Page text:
In between the savagery and horror there are unexpected moments of comedy--for instance a priceless scene of Raphael Lemkin, the single-minded anti-genocide crusader, approaching a young lady at a casino. "She told him she was of Indian descent, born in Chile. Lemkin saw his opening: He informed her that his work on mass slaughter would be of particular interest to her because of the destruction of the Incas and the Aztecs. This was one pickup line the young woman had probably never heard before. She soon departed."
Lemkin--a Polish Jew who barely escaped the Holocaust--is only one of the unexpected heroes who parade through the pages of "A Problem from Hell." Others include Teddy Roosevelt, who unsuccessfully urged his successor, Woodrow Wilson, to intervene to protect the Armenians from Turkish slaughter; Peter Galbraith, the former Senate aid and US ambassador to Croatia, who tried to alert the world about the Iraqi and Bosnian genocides; Gen. Romeo Dallaire, the commander of UN forces in Rwanda who was so anguished about his inability to stop the slaughter that he found solace in the bottle; and Bob Dole, who as Senate Majority Leader pushed a reluctant Bill Clinton to intervene in Bosnia.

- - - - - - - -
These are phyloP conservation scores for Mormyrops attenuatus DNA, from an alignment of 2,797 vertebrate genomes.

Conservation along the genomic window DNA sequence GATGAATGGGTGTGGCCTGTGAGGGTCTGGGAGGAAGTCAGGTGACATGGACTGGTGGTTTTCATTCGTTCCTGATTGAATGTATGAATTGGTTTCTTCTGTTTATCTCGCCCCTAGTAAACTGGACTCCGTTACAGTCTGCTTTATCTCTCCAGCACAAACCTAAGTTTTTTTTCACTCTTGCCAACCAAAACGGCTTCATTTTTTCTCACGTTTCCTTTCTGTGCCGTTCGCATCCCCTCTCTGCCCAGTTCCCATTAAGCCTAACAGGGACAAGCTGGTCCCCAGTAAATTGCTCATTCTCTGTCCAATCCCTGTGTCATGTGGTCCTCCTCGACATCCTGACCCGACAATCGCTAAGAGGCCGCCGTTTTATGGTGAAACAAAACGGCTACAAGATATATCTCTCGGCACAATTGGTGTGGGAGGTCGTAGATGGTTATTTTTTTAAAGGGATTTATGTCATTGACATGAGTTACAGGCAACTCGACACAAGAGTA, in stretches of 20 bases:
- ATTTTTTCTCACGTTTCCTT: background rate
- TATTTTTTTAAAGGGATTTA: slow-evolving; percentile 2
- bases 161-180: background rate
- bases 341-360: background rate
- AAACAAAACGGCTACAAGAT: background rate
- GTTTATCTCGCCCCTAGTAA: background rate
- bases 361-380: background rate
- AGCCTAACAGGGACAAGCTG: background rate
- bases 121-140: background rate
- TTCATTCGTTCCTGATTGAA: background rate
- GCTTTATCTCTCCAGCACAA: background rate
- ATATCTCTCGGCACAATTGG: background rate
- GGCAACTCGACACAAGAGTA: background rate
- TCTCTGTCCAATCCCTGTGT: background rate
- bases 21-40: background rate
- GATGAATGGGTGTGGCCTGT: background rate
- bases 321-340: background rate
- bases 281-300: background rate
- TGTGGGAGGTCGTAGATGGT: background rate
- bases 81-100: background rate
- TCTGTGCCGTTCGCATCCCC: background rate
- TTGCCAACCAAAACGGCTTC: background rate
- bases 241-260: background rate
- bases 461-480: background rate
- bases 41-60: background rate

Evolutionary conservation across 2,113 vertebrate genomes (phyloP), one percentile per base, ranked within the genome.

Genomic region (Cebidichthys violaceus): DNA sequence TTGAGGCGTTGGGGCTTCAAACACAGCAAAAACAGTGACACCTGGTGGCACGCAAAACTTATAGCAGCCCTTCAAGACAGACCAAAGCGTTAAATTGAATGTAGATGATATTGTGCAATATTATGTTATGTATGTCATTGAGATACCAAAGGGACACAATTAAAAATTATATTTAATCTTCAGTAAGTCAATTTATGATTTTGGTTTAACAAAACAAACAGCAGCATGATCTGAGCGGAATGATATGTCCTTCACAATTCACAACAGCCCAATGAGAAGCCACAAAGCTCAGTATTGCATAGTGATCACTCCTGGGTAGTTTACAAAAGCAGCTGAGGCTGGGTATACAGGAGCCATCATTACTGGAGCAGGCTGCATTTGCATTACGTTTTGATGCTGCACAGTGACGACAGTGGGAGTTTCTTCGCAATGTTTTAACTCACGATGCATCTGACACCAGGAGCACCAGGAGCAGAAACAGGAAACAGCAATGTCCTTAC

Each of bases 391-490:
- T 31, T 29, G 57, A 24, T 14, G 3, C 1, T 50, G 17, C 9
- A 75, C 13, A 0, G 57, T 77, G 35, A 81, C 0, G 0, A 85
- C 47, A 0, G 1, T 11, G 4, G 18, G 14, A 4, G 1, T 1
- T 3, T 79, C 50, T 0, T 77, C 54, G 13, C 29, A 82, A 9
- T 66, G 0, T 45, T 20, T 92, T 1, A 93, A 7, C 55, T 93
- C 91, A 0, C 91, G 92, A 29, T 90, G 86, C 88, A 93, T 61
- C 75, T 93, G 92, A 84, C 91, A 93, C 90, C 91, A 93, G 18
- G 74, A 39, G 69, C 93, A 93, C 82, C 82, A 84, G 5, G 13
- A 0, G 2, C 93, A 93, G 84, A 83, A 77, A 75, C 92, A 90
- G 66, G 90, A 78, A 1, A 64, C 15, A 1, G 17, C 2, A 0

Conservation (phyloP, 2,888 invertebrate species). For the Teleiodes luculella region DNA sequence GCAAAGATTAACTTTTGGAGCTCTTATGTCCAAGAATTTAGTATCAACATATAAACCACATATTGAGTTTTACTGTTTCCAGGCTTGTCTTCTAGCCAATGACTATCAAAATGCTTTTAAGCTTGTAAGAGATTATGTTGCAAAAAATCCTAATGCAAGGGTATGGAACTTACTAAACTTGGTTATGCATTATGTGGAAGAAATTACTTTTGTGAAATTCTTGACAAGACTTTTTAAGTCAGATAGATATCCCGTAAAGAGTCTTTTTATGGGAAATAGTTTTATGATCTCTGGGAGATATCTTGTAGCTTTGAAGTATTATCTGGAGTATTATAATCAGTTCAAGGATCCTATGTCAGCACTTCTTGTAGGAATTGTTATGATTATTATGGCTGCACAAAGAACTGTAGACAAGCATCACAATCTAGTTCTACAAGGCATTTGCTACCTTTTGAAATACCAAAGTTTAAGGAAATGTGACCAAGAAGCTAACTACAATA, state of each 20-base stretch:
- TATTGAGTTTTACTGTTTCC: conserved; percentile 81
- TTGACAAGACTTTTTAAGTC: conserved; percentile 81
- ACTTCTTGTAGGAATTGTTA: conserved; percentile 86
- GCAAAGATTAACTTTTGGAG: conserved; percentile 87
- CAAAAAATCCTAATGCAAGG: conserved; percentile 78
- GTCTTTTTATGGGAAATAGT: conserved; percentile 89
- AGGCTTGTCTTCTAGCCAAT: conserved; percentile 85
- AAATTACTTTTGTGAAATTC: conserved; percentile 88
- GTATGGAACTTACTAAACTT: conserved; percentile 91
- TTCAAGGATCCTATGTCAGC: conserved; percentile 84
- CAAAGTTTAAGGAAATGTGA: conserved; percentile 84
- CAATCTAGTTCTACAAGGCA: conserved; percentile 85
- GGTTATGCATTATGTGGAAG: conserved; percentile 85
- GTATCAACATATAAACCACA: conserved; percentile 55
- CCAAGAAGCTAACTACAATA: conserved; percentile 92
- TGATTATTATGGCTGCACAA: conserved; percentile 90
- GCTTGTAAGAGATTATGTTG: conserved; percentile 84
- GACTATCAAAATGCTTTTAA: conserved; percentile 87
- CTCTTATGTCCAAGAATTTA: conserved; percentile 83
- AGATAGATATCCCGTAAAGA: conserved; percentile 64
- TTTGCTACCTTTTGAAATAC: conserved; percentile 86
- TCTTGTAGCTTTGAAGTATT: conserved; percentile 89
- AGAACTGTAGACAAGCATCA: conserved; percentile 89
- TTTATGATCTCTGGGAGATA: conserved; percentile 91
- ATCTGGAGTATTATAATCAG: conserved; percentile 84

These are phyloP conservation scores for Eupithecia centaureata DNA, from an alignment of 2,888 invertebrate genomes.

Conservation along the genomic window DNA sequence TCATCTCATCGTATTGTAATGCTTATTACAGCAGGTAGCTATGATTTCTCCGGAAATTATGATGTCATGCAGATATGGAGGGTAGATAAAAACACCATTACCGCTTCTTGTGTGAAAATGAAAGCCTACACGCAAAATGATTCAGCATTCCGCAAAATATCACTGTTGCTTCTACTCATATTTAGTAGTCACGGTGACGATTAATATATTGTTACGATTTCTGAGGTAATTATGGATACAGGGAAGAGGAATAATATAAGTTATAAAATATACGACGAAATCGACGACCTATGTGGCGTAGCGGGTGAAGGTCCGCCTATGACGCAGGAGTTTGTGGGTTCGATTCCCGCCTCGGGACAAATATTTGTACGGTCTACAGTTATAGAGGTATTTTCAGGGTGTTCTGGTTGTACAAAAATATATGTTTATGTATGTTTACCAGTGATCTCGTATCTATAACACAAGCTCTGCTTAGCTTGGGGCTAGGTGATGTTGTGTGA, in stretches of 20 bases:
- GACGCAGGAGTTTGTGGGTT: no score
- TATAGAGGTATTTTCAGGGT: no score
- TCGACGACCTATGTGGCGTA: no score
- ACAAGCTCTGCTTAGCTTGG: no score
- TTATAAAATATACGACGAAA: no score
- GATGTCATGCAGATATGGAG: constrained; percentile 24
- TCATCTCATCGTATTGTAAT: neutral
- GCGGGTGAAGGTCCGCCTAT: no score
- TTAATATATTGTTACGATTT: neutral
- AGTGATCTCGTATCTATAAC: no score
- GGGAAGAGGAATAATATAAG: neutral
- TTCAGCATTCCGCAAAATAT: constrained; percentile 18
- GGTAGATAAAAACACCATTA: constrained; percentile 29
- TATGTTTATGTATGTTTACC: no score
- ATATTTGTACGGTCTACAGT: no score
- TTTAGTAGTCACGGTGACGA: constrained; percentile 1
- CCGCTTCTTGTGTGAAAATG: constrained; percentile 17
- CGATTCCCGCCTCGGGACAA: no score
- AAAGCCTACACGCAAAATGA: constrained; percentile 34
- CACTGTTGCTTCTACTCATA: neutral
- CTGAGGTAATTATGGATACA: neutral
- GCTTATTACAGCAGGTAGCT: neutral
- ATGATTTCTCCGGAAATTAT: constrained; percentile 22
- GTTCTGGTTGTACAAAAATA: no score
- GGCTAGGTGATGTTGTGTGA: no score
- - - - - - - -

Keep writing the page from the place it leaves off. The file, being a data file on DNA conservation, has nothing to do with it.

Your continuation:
Some will no doubt bristle at Power's message--that the US has a duty to stop genocide anywhere in the world. But if we don't do it, who will? She makes a powerful point that we have often paid a price for ignoring genocide, as for instance in the case of Saddam Hussein's atrocities against the Kurds in the late 1980s.
This is a book that will change a lot of people's thinking about the role of human rights in American foreign policy. I only hope it will change our policy too.

The Long Recessional: The Imperial Life of Rudyard Kipling
The Long Recessional: The Imperial Life of Rudyard Kipling
by David Gilmour